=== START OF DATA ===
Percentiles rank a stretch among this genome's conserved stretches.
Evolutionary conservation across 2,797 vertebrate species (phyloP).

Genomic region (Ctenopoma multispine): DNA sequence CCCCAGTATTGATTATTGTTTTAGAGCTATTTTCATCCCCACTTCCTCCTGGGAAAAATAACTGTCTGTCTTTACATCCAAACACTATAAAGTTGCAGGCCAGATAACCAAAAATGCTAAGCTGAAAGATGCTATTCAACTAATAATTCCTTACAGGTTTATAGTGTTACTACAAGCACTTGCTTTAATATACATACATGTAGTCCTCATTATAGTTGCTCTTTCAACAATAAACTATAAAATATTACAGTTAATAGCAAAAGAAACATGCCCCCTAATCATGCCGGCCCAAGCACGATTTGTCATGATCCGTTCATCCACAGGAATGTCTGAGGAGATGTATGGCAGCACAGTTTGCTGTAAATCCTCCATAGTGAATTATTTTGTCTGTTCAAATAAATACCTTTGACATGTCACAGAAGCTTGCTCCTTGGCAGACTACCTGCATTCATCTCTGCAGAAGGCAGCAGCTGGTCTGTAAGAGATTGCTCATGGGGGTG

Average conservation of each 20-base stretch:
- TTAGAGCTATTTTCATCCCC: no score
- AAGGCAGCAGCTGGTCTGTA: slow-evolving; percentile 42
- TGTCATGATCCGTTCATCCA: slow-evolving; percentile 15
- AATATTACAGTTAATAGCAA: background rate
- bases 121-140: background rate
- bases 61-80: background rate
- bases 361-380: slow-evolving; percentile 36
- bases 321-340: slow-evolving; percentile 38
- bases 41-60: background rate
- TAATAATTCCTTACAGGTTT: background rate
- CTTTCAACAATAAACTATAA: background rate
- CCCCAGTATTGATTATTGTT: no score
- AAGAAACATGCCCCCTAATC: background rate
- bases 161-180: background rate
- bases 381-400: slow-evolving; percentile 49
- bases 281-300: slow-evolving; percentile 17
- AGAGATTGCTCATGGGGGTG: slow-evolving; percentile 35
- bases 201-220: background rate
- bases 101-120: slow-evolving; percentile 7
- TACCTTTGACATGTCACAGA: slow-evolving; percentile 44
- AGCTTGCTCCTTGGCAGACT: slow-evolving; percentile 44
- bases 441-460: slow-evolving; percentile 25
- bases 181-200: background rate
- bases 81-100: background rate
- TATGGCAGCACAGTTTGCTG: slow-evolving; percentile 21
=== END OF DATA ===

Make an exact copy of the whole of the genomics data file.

Percentiles rank a stretch among this genome's conserved stretches.
Evolutionary conservation across 2,797 vertebrate species (phyloP).

Genomic region (Ctenopoma multispine): DNA sequence CCCCAGTATTGATTATTGTTTTAGAGCTATTTTCATCCCCACTTCCTCCTGGGAAAAATAACTGTCTGTCTTTACATCCAAACACTATAAAGTTGCAGGCCAGATAACCAAAAATGCTAAGCTGAAAGATGCTATTCAACTAATAATTCCTTACAGGTTTATAGTGTTACTACAAGCACTTGCTTTAATATACATACATGTAGTCCTCATTATAGTTGCTCTTTCAACAATAAACTATAAAATATTACAGTTAATAGCAAAAGAAACATGCCCCCTAATCATGCCGGCCCAAGCACGATTTGTCATGATCCGTTCATCCACAGGAATGTCTGAGGAGATGTATGGCAGCACAGTTTGCTGTAAATCCTCCATAGTGAATTATTTTGTCTGTTCAAATAAATACCTTTGACATGTCACAGAAGCTTGCTCCTTGGCAGACTACCTGCATTCATCTCTGCAGAAGGCAGCAGCTGGTCTGTAAGAGATTGCTCATGGGGGTG

Average conservation of each 20-base stretch:
- TTAGAGCTATTTTCATCCCC: no score
- AAGGCAGCAGCTGGTCTGTA: slow-evolving; percentile 42
- TGTCATGATCCGTTCATCCA: slow-evolving; percentile 15
- AATATTACAGTTAATAGCAA: background rate
- bases 121-140: background rate
- bases 61-80: background rate
- bases 361-380: slow-evolving; percentile 36
- bases 321-340: slow-evolving; percentile 38
- bases 41-60: background rate
- TAATAATTCCTTACAGGTTT: background rate
- CTTTCAACAATAAACTATAA: background rate
- CCCCAGTATTGATTATTGTT: no score
- AAGAAACATGCCCCCTAATC: background rate
- bases 161-180: background rate
- bases 381-400: slow-evolving; percentile 49
- bases 281-300: slow-evolving; percentile 17
- AGAGATTGCTCATGGGGGTG: slow-evolving; percentile 35
- bases 201-220: background rate
- bases 101-120: slow-evolving; percentile 7
- TACCTTTGACATGTCACAGA: slow-evolving; percentile 44
- AGCTTGCTCCTTGGCAGACT: slow-evolving; percentile 44
- bases 441-460: slow-evolving; percentile 25
- bases 181-200: background rate
- bases 81-100: background rate
- TATGGCAGCACAGTTTGCTG: slow-evolving; percentile 21